Indeed, Jesus was tempted by the Devil with the very worldly powers many of us so eagerly seek:

Finally, the Devil showed Christ all the kingdoms of the world in a moment of time, and said: “All this power I give thee, and the glory of them: for that is delivered unto me; and to whomsoever I will give it.” All Christ had to do in return was to worship the donor instead of God—which, of course, he could not do. How interesting, though, that power should be at the Devil’s disposal, and only attainable through an understanding with him! Many have thought otherwise, and sought power in the belief that by its exercise they could lead men to brotherhood and happiness and peace—invariably with disastrous consequences. Always, in the end, the bargain with the Devil has to be fulfilled—as any Stalin or Napoleon or Cromwell must testify. “I am the light of the world,” Christ said, “power belongs to darkness.”

Speaking of our own time, Muggeridge wrote,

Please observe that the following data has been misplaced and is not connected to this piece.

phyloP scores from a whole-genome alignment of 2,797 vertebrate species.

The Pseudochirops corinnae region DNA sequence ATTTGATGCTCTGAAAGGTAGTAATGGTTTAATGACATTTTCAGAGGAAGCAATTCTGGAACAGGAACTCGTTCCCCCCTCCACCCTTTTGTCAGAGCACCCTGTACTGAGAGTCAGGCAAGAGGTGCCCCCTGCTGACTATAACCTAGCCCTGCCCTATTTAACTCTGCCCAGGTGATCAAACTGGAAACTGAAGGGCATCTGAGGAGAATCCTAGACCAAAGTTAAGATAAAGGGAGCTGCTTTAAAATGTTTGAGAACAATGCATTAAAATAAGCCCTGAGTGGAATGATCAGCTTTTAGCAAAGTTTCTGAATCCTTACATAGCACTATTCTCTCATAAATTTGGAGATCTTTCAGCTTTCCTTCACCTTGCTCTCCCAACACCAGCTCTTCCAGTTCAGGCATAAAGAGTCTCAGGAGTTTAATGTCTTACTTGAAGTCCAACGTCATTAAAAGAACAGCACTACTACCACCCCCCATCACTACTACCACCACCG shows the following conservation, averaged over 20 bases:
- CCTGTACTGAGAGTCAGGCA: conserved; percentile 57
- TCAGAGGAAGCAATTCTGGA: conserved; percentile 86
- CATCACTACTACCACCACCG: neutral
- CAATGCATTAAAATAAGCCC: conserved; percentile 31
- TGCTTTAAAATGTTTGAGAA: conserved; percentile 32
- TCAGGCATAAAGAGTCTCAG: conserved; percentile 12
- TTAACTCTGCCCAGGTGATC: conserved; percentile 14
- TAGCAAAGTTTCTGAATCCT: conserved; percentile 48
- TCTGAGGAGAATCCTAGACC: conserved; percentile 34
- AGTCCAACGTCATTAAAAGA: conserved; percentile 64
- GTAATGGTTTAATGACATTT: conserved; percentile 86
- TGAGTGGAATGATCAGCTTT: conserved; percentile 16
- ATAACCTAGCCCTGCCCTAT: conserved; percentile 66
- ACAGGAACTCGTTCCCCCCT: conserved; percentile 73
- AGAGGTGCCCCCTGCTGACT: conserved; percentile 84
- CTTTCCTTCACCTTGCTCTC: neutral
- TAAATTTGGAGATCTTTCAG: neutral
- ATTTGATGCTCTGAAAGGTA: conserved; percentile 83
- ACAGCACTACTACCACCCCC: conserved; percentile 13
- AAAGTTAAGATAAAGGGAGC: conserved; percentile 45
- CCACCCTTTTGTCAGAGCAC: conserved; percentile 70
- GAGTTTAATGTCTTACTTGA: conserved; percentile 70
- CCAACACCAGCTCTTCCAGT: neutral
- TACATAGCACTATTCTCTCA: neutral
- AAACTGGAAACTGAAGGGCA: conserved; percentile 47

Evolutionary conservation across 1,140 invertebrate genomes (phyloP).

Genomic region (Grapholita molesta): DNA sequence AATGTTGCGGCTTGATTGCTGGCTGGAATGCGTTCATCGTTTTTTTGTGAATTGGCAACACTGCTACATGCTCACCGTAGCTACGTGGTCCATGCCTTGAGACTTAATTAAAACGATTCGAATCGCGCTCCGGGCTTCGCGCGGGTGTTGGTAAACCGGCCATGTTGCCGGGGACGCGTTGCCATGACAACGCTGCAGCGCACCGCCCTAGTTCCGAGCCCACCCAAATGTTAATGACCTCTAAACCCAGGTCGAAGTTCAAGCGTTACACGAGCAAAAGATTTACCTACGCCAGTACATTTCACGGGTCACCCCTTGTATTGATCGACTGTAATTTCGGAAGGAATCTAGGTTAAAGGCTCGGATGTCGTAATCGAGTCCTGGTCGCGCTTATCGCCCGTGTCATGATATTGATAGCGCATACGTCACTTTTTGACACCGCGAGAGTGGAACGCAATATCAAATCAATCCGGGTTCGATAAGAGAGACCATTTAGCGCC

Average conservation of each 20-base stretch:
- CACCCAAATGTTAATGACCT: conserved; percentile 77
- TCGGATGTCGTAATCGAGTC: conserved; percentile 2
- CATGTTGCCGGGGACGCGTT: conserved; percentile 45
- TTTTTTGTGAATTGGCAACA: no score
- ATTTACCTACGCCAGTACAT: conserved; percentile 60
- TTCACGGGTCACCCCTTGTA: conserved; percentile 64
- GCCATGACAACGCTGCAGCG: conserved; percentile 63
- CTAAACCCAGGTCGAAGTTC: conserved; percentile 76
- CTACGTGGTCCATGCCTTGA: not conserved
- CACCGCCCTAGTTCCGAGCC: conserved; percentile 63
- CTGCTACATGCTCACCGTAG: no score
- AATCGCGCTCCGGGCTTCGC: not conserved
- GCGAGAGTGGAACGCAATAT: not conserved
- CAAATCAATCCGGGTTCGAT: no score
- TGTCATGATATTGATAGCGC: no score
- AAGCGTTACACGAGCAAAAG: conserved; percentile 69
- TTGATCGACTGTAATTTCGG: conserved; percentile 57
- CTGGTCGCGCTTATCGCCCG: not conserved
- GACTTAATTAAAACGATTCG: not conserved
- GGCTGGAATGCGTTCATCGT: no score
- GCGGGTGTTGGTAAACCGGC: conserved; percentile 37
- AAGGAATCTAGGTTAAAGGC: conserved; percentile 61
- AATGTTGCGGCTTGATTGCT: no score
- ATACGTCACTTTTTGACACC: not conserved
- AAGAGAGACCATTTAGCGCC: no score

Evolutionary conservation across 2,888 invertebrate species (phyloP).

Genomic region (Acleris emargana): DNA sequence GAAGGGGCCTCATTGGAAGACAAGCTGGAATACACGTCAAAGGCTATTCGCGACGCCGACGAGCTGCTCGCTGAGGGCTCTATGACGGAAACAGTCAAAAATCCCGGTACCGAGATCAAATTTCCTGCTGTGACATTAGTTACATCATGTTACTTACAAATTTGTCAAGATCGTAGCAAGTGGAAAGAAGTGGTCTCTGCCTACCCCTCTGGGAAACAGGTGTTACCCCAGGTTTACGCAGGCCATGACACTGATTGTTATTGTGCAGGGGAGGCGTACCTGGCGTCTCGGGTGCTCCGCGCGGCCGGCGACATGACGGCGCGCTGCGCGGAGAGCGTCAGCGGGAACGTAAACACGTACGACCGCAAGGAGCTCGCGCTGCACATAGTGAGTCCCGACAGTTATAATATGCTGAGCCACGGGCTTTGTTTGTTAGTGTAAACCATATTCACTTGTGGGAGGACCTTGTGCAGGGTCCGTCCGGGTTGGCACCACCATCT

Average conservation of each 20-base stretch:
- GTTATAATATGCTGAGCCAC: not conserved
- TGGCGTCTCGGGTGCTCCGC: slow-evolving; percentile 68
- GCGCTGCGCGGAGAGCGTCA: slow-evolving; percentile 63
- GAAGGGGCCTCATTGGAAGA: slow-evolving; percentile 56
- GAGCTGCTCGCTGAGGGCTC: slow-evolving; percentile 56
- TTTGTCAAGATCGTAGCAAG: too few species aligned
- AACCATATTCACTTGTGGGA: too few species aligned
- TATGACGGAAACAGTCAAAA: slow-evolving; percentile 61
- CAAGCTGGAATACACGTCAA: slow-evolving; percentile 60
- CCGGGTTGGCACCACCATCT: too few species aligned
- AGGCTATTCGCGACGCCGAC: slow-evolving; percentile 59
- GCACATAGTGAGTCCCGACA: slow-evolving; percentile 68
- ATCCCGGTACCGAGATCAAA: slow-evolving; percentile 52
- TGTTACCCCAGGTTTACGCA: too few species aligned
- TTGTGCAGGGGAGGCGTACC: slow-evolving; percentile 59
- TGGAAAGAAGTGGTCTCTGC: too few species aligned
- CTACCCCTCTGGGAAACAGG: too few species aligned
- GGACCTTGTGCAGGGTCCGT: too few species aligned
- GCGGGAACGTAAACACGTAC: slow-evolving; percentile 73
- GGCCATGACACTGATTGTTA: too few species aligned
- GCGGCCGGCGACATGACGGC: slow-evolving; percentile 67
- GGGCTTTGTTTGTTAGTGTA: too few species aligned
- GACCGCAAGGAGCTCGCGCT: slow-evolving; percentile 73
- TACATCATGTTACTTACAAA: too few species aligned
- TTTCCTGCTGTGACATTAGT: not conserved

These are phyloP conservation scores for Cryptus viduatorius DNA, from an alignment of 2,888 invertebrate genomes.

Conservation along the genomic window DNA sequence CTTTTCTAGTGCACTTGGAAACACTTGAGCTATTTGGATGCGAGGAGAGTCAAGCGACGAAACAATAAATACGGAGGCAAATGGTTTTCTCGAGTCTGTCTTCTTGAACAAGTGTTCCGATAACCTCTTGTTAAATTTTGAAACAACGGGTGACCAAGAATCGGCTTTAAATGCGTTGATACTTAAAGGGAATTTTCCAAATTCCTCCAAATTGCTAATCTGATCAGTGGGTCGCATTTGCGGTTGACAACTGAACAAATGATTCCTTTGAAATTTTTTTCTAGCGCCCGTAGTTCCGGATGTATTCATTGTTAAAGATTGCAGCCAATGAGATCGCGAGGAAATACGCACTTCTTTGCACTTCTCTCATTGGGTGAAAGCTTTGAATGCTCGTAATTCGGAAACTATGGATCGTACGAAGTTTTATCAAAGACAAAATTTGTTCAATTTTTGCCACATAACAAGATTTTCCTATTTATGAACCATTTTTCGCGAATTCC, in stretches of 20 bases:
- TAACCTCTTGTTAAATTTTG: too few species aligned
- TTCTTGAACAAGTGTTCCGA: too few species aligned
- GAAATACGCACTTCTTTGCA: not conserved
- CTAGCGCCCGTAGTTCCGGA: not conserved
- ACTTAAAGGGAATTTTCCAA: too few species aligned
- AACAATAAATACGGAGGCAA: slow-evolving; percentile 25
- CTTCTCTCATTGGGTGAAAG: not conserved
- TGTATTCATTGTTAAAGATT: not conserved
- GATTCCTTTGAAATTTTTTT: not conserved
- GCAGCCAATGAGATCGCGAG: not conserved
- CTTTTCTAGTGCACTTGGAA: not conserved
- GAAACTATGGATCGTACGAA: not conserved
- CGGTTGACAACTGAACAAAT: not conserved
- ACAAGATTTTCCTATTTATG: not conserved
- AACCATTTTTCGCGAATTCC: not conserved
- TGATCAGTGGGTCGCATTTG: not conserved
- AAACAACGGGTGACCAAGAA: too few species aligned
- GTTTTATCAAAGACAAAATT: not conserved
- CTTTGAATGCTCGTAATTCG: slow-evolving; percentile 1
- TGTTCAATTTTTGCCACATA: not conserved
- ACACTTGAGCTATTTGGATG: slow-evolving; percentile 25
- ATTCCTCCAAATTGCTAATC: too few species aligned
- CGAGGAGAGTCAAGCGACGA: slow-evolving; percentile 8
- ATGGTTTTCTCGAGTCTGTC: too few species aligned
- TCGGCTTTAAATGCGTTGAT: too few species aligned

The parts of the world where the means of happiness in material and sensual terms are the most plentiful—like California and Scandinavia—are also the places where despair, mental sickness and other twentieth century ills are most in evidence. Sex, fanned by public erotica, underpinned by the birth-control pill and legalized abortion, is a primrose path leading to satiety or disgust; the rich are usually either wretched or mad, the successful plod relentlessly on to prove to the world and to themselves that their success is worth having;  violence, collective and individual,,bids fair to destroy us all and what remains of our human situation…as Pascal points out, it is part of the irony of our human situation that we ardently pursue ends which we know to be worthless.

The Western world was once motivated by religious values, although it often acted in violation of those values, and a view of a God-centered universe.

Now, it has turned its attention to other things. Muggeridge lamented,